Another factor to consider is the hardness of the abrasive and the material being blasted.  Many abrasive mfgs indicate where their material falls on the Mohs scale (a hardness scale) on their tech data sheets.  1 on the scale being the softest like talc and 10 being the hardest like diamond.  The harder the abrasive the higher likelihood of the abrasive changing the surface being blasted.  See media guide to compare common abrasives.

Now that we have looked at hardness and mil profile’s effects on the surface being blasted, let’s look at particle size distribution. Most abrasives sold today fall within a range of grain sizes.  These grain sizes are measured and separated on screens and are referred to as mesh sizes.  For instance on the mil profile chart below for Green Diamond Sand you see sizes like 8X16 or 16X36, these numbers indicate that the majority of grains in that size fall within those mesh sizes.  There are also a small percentage of grains that are smaller or larger than those mesh sizes typically found in the mix.

sandblasting abrasive

Working Blast Mix

Once you have chosen the blast media you are going to use based on the criteria above, you need to now maintain a working mix if you are recycling and reclaiming your media.  To do this turn off the dust collection system or cap off the bottom of the blast cabinet and collect the media after cycling and then screen it (utilizing it in a Ro-tap machine, our lab can help you with screening) both before cycling and then after the first cycle.

Screening Your Media

After you have screened the media then you can see determine how quickly the media is breaking down.  Compare the your results to a sizing curve like the one above (provided by your vendor or an abrasive mfg), then determine what percentage of media is falling outside of the curve after is has been screened.  Once you make that calculation then you can add that percentage of media back into your cabinet after every cycle if possible or over a given time period of blasting.  There are systems that you can use to auto feed media back into your system where parameters are critical.

sandblasting abrasive

To understand roughly how much media you going through within a given period of time, you may want to use this chart since cycles can be hard to determine while continuously blast.  Below is an abrasive consumption chart that shows how much media is going through your nozzle (based on nozzle size and pressure) within a given amount of time.

sandblasting abrasive consumption chart

Get In Touch

Talk to our team today about how you can improve your blasting operation. We have resources that can guide you on which media and particle size you should be using in your blasting process.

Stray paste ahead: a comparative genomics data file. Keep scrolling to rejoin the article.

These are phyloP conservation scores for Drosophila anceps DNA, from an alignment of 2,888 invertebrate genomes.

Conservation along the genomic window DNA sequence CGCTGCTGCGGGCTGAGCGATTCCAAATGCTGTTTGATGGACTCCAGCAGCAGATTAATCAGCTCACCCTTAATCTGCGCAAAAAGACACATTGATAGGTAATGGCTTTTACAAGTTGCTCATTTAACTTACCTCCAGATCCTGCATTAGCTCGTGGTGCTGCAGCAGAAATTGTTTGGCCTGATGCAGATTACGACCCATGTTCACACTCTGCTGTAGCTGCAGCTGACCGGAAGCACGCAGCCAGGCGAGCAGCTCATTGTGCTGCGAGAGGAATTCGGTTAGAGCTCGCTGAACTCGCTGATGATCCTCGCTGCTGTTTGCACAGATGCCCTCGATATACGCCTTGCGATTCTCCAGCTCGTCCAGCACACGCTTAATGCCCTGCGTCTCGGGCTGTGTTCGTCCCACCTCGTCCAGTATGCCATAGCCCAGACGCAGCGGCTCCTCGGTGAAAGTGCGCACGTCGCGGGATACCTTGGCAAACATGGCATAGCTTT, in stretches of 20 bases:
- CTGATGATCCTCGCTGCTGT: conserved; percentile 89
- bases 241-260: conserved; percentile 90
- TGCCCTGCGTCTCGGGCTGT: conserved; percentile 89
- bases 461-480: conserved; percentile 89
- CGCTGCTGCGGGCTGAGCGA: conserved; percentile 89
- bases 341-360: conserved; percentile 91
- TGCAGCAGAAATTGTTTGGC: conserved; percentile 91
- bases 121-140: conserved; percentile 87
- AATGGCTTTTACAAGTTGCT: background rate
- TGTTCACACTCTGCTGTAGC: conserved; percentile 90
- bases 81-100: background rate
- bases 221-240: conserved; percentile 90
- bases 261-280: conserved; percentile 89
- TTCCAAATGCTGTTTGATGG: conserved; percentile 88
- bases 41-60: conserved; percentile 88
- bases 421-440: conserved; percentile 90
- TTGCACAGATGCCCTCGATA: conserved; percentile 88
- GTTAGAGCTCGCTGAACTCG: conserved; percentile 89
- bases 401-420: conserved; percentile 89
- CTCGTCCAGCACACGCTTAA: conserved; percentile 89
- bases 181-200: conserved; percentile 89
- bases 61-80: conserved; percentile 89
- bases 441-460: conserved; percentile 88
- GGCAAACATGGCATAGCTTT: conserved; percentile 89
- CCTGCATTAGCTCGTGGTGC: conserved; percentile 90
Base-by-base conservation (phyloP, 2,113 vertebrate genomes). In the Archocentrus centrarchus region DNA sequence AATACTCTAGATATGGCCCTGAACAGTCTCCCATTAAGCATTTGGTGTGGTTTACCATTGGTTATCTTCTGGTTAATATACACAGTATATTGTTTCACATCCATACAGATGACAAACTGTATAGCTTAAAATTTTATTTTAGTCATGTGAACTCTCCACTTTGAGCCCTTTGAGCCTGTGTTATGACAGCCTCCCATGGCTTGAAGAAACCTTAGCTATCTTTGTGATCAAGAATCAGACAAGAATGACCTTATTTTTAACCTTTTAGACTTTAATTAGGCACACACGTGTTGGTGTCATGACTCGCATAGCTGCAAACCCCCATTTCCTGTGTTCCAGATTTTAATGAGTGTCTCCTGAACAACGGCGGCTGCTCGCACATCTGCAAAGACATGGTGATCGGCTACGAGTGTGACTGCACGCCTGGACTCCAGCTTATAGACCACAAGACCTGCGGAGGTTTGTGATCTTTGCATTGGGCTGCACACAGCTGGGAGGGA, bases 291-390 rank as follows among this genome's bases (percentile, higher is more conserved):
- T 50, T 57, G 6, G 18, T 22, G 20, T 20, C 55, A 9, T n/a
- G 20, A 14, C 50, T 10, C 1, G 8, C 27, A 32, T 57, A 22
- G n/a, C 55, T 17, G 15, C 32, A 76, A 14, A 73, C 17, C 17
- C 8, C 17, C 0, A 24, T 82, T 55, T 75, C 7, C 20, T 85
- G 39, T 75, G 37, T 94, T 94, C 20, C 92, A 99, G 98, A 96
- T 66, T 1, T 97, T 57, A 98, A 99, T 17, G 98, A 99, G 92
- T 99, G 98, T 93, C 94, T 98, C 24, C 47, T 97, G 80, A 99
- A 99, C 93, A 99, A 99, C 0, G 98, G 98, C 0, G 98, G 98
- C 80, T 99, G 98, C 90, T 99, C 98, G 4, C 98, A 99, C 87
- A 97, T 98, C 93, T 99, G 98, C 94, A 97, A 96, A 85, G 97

7 Things You Should Be Doing When Sandblasting

7 Things You Should Be Doing When Sandblasting

tips for sandblasting

7 Things You Should Be Doing When Sandblasting

Every project requires a it’s own blasting process, equipment and media selection, but here are a few general sandblasting tips to help guide you in the process.

1.)  Never Blast With Silica Sand

Besides new stricter laws addressing Silica PEL Limits, crystaline silica leads to a deadly disease known as silicosis.  Never use  silica sand (also known river sand and sugar sand) for abrasive blasting.  Consider using other low cost alternatives such as Black Beauty Coal Slag, Green Diamond Sand, Starblast

2.)  Reclaim Your Media

If you want to save money, find a way to reclaim your media.  There are several ways to reclaim media, one way is to use a blast cabinet or blast room with a reclamation system.  In open blasting situations outdoors pneumatic blast and recovery systems are a great option as well as blast and vac systems.

blast recovery system

3.) Choosing A Blasting Abrasive

Selecting your blast media is an important part of the overall process. You need to ensure that the media is safe to use on your substrate, whether or not you can reclaim and recycle, and the desired outcome. Ask your media supplier for an estimate on blast bycles for the media you think will fit best. (See Below)

abrasive blasting media guide

4.) Make Sure You Are Using The Right Sized Compressor For Your Nozzle

Larger Blast Nozzle typically equals more production, that being said it also requires more CFM and Horsepower from your compressor. The chart above illustrates what is required from compressor based on nozzle and pressure at the nozzle. Tip: It is a good practice to base your compressor size requirements based on the next nozzle size up, to accommodate for nozzle wear especially when blasting with aggressive media.

There are several types of blast nozzles to choose from. They very in size, shape and material.

sandblast hose sizing
sandblasting abrasive consumption chart

5.)  Choose The Correct Blast Hose

Choosing the correct size and type of blast hose will not only ensure a longer life of the hose based ont he type of media you are using, but will also help reduce operator fatigue. Ensuring your operators are working at the highest level will increase production and efficiency. There are several types of blast hose to choose from, some factors to consider include weight, durability, flexibility, and is it static dissipating.